For those of us who navigate London by tube and bus, it can be easy to resent the city’s Range Rover drivers. The hulking black monstrosities are every bit as staggeringly inefficient a modern indulgence as the plastic water bottle, the sort of thing that makes us throw up our hands and ask: ‘have we all gone quite mad?’
For what good do they do driver or pedestrian? There are no mountains to conquer in London; no swamps or muddy tracks. They bloat beyond their parking paces. They burn through fuel and fume out our streets; and they draw the eye to our unequal distribution of wealth, almost as such as the ubiquitous chauffeured Black Mercedes.
Well, perhaps that’s the point; their presence on the tightly packed, jumble of central London streets could be a willfully calculated offense to those with shallower pockets. Bring on climate change, the drivers seem to say. Drown the riff raff, make it a swamp again, and let us dominate the surface alone!
We might have expected the proliferation of 4x4s in the city to have provoked a corresponding guerilla backlash: a renewed campaign of tyre-slashing and key-ing. But that flare of outrage, such as it was, has certainly faltered. We see few of the beasts wounded. If anything, the city Range Rover has spawned imitators, its bloated chariot form impersonated by every other manufacturer. The Range Rover, meanwhile, has evolved into more and more a visual brag, chintzy bling to be paraded about town, branded ‘Vogue’ and ‘Evoque’.
There is an insanity to this, in the age of melting caps and dwindling resources. Indeed, there is something of the American Psycho about the urban Range Rover driver; normally solitary, brooding males, with perfect hair and priceless suits. Do they compare their vehicles options, as Patrick Bateman once compared business cards with his colleagues, then go home to feast on human flesh?
Perhaps we shouldn’t judge the owners so harshly. Range Rovers sell the illusion of both freedom and comfort, which must be of real appeal to the trapped, stroke-dodging class of city drone. And, we might imagine, there must be a certain satisfaction in helming this wheeled beast around narrow streets, like some ancient general atop a war elephant, or a mighty siege engine.
Still, there’s no doubt the Range Rover possesses none of its ancestor’s battered, rugged appeal. Its owner may belongs to an exclusive club, but his vehicle has none of the purpose of the largely classless Land Rover Defender, which might equally be seen sporting crane or snorkel, transporting hay bales or soldiers.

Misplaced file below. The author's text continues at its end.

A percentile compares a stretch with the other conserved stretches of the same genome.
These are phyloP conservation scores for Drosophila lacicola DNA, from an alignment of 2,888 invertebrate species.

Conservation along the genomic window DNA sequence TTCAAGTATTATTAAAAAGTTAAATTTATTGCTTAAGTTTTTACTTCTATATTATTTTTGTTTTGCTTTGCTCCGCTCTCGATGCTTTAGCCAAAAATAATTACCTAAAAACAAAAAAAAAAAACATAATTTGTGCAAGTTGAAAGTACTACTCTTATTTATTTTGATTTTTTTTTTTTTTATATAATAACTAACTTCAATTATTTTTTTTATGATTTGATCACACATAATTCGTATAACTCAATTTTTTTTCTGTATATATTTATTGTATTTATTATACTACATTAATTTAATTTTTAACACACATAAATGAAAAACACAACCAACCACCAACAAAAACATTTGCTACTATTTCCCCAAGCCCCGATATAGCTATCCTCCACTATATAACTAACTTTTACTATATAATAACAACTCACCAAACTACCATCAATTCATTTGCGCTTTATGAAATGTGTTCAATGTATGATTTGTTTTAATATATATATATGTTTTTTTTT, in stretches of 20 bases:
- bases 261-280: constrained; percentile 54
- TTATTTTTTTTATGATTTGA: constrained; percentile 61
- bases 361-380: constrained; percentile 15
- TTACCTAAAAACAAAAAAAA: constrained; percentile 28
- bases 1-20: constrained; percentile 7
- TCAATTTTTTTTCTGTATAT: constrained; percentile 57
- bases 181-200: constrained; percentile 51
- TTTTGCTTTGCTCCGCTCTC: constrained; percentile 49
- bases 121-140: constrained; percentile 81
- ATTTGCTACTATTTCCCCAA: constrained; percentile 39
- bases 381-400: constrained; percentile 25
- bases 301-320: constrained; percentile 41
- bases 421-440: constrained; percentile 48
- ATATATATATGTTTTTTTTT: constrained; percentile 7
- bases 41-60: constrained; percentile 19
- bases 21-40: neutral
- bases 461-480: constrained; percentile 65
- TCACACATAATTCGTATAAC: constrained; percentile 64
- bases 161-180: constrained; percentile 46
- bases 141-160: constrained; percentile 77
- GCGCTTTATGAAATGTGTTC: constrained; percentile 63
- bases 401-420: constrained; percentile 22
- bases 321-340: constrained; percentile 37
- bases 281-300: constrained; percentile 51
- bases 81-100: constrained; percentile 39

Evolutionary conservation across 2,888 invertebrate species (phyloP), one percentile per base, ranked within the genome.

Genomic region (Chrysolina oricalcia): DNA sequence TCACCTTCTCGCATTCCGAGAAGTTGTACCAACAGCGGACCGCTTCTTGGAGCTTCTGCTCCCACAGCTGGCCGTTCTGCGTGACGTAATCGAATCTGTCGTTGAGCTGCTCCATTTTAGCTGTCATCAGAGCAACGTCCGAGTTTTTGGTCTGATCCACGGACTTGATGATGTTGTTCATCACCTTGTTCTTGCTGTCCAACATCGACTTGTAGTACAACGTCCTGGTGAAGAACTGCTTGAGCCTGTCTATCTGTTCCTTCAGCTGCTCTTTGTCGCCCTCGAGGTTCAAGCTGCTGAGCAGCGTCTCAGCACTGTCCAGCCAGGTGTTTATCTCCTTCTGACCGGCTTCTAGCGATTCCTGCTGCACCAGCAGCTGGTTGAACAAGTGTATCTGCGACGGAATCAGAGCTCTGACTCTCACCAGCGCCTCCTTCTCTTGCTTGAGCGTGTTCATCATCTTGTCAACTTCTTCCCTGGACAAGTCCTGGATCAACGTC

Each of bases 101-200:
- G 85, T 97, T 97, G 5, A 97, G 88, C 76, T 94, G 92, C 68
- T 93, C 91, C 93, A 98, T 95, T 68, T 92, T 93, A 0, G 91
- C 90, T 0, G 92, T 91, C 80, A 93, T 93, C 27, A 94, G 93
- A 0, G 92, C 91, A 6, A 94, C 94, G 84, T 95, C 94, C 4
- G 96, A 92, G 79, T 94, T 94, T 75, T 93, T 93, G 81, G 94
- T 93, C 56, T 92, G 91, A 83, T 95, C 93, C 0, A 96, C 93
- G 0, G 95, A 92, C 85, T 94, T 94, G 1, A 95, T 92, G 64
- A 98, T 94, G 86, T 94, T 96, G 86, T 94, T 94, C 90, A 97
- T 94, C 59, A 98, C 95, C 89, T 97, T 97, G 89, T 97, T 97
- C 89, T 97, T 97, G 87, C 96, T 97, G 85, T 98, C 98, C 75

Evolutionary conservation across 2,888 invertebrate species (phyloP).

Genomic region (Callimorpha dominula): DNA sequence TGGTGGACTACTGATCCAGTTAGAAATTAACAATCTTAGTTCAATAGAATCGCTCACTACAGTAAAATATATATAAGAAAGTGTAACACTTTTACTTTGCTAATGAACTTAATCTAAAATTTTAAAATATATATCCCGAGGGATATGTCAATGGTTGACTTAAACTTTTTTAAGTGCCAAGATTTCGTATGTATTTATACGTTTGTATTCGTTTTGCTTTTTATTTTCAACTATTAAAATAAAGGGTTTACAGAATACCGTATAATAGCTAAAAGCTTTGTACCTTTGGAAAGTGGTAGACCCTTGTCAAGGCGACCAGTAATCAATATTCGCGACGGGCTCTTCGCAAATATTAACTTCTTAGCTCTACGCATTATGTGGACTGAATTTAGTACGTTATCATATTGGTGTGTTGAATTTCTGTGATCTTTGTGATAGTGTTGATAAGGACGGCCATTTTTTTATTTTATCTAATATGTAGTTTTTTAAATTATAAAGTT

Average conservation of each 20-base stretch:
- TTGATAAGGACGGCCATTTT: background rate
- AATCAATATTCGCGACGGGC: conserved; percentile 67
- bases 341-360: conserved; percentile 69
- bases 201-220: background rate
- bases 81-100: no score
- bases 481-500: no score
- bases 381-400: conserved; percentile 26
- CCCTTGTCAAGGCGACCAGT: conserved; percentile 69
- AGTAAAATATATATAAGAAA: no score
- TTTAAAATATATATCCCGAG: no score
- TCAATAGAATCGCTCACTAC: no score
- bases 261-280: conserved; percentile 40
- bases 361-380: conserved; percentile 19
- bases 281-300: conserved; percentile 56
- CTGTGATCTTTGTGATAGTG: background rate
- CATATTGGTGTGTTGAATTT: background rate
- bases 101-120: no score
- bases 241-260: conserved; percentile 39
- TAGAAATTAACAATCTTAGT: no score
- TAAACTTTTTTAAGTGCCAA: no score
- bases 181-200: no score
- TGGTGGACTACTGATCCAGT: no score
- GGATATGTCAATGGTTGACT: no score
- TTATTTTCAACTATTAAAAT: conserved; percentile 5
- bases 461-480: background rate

It’s this utilitarian aesthetic that makes the ‘Landy’ the chosen transportation of Kenstibec, the main character of my science fiction trilogy, Barricade, Steeple and Rig. It actually plays a part in the development of his character– from brutally frosty ‘Ficial’ (a race of emotionless, artificial people at war with man) to something at least partly human. In Barricade, he forms his first emotional attachment to the Landy, which he uses to shuttle fellow Ficials from one barricaded city to another, carving a bloody path through humanity’s feral remnants in post-apocalypse Britain. It seemed appropriate that a creature beginning life with no emotion would first learn to love a thing, as opposed to a warm-blooded creature.
In Steeple the Landy serves as Kenstibec’s means of survival: working as a taxi driver in a human settlement allows him to hide in plain sight, observing humanity at close quarters, finding qualities to admire as well as to fault. In book 3, Rig, another 4×4 is the means by which he forges his first real bonds with people, as part of a team competing in a terrifying future blood sport.
Kenstibec would have no time for the city Range Rover: to him it would symbolise all that’s irrational and oblivious about human society. His reaction, however, would vary. The Kenstibec of Barricade would drag the drivers from their chariots and cull them. The Kenstibec of Rig would merely haul them out and talk to them, at least attempting to persuade them of their folly.
His journey from one state to the other is how I’ve attempted to keep the reader interested in his journey, among all the action and gunplay. This is, above all, high-octane science fiction. But be warned, Range Rover drivers, as you chug through the capital’s streets: some people have a fair bit of Kenstibec in them already. Consider a bike next time you’re in town.